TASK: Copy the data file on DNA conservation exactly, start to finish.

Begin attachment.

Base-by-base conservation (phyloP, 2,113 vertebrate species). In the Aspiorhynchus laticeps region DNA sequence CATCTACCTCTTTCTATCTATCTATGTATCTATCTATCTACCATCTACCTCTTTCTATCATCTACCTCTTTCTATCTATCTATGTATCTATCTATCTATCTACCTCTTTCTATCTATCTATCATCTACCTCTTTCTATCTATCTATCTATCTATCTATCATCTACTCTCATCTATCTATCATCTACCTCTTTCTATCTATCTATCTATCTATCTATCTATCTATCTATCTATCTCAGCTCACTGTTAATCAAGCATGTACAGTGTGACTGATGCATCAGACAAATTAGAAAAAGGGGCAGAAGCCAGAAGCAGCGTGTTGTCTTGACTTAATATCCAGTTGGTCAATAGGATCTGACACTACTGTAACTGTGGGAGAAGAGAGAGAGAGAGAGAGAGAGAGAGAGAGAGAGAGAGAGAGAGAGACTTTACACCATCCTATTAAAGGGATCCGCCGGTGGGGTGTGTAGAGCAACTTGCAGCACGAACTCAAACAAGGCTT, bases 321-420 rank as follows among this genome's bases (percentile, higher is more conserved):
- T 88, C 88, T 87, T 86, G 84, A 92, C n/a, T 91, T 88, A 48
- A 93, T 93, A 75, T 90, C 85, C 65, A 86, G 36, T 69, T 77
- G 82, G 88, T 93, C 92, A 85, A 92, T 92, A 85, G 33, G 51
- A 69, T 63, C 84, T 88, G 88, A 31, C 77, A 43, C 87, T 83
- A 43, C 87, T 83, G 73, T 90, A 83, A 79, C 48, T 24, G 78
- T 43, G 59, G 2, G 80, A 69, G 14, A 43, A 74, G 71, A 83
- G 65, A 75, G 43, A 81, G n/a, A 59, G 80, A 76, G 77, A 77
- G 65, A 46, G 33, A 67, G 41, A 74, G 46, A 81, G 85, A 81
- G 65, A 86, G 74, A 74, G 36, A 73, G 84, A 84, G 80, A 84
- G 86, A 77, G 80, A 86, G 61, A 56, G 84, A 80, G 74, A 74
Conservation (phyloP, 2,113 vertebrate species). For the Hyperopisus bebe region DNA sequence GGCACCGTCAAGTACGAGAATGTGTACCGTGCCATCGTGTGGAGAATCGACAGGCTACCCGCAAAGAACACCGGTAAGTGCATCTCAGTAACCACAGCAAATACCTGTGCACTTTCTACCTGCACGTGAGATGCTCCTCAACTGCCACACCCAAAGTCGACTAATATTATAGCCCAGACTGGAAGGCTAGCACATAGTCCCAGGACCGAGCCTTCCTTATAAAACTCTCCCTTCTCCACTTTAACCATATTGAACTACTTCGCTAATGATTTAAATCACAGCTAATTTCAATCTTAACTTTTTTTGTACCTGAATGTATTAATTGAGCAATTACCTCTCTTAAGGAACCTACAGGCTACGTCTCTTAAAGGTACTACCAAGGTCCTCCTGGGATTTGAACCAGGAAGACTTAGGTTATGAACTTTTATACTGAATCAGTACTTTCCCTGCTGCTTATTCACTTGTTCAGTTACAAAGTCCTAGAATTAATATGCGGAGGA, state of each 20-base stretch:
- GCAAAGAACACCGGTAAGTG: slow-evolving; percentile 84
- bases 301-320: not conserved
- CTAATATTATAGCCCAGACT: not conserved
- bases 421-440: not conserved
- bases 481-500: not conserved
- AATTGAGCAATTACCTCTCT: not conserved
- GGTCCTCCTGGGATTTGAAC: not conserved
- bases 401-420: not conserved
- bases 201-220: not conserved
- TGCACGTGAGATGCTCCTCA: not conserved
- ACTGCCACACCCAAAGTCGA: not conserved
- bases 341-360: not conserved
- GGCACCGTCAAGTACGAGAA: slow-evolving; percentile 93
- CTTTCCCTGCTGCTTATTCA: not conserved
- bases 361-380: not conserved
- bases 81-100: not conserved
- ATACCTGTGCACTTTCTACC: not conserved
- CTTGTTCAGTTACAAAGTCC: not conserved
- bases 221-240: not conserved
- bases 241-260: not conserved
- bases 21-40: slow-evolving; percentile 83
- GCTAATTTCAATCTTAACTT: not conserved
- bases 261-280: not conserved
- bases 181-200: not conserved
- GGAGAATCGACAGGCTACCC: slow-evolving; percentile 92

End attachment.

Base-by-base conservation (phyloP, 2,113 vertebrate species). In the Aspiorhynchus laticeps region DNA sequence CATCTACCTCTTTCTATCTATCTATGTATCTATCTATCTACCATCTACCTCTTTCTATCATCTACCTCTTTCTATCTATCTATGTATCTATCTATCTATCTACCTCTTTCTATCTATCTATCATCTACCTCTTTCTATCTATCTATCTATCTATCTATCATCTACTCTCATCTATCTATCATCTACCTCTTTCTATCTATCTATCTATCTATCTATCTATCTATCTATCTATCTCAGCTCACTGTTAATCAAGCATGTACAGTGTGACTGATGCATCAGACAAATTAGAAAAAGGGGCAGAAGCCAGAAGCAGCGTGTTGTCTTGACTTAATATCCAGTTGGTCAATAGGATCTGACACTACTGTAACTGTGGGAGAAGAGAGAGAGAGAGAGAGAGAGAGAGAGAGAGAGAGAGAGAGAGAGACTTTACACCATCCTATTAAAGGGATCCGCCGGTGGGGTGTGTAGAGCAACTTGCAGCACGAACTCAAACAAGGCTT, bases 321-420 rank as follows among this genome's bases (percentile, higher is more conserved):
- T 88, C 88, T 87, T 86, G 84, A 92, C n/a, T 91, T 88, A 48
- A 93, T 93, A 75, T 90, C 85, C 65, A 86, G 36, T 69, T 77
- G 82, G 88, T 93, C 92, A 85, A 92, T 92, A 85, G 33, G 51
- A 69, T 63, C 84, T 88, G 88, A 31, C 77, A 43, C 87, T 83
- A 43, C 87, T 83, G 73, T 90, A 83, A 79, C 48, T 24, G 78
- T 43, G 59, G 2, G 80, A 69, G 14, A 43, A 74, G 71, A 83
- G 65, A 75, G 43, A 81, G n/a, A 59, G 80, A 76, G 77, A 77
- G 65, A 46, G 33, A 67, G 41, A 74, G 46, A 81, G 85, A 81
- G 65, A 86, G 74, A 74, G 36, A 73, G 84, A 84, G 80, A 84
- G 86, A 77, G 80, A 86, G 61, A 56, G 84, A 80, G 74, A 74
Conservation (phyloP, 2,113 vertebrate species). For the Hyperopisus bebe region DNA sequence GGCACCGTCAAGTACGAGAATGTGTACCGTGCCATCGTGTGGAGAATCGACAGGCTACCCGCAAAGAACACCGGTAAGTGCATCTCAGTAACCACAGCAAATACCTGTGCACTTTCTACCTGCACGTGAGATGCTCCTCAACTGCCACACCCAAAGTCGACTAATATTATAGCCCAGACTGGAAGGCTAGCACATAGTCCCAGGACCGAGCCTTCCTTATAAAACTCTCCCTTCTCCACTTTAACCATATTGAACTACTTCGCTAATGATTTAAATCACAGCTAATTTCAATCTTAACTTTTTTTGTACCTGAATGTATTAATTGAGCAATTACCTCTCTTAAGGAACCTACAGGCTACGTCTCTTAAAGGTACTACCAAGGTCCTCCTGGGATTTGAACCAGGAAGACTTAGGTTATGAACTTTTATACTGAATCAGTACTTTCCCTGCTGCTTATTCACTTGTTCAGTTACAAAGTCCTAGAATTAATATGCGGAGGA, state of each 20-base stretch:
- GCAAAGAACACCGGTAAGTG: slow-evolving; percentile 84
- bases 301-320: not conserved
- CTAATATTATAGCCCAGACT: not conserved
- bases 421-440: not conserved
- bases 481-500: not conserved
- AATTGAGCAATTACCTCTCT: not conserved
- GGTCCTCCTGGGATTTGAAC: not conserved
- bases 401-420: not conserved
- bases 201-220: not conserved
- TGCACGTGAGATGCTCCTCA: not conserved
- ACTGCCACACCCAAAGTCGA: not conserved
- bases 341-360: not conserved
- GGCACCGTCAAGTACGAGAA: slow-evolving; percentile 93
- CTTTCCCTGCTGCTTATTCA: not conserved
- bases 361-380: not conserved
- bases 81-100: not conserved
- ATACCTGTGCACTTTCTACC: not conserved
- CTTGTTCAGTTACAAAGTCC: not conserved
- bases 221-240: not conserved
- bases 241-260: not conserved
- bases 21-40: slow-evolving; percentile 83
- GCTAATTTCAATCTTAACTT: not conserved
- bases 261-280: not conserved
- bases 181-200: not conserved
- GGAGAATCGACAGGCTACCC: slow-evolving; percentile 92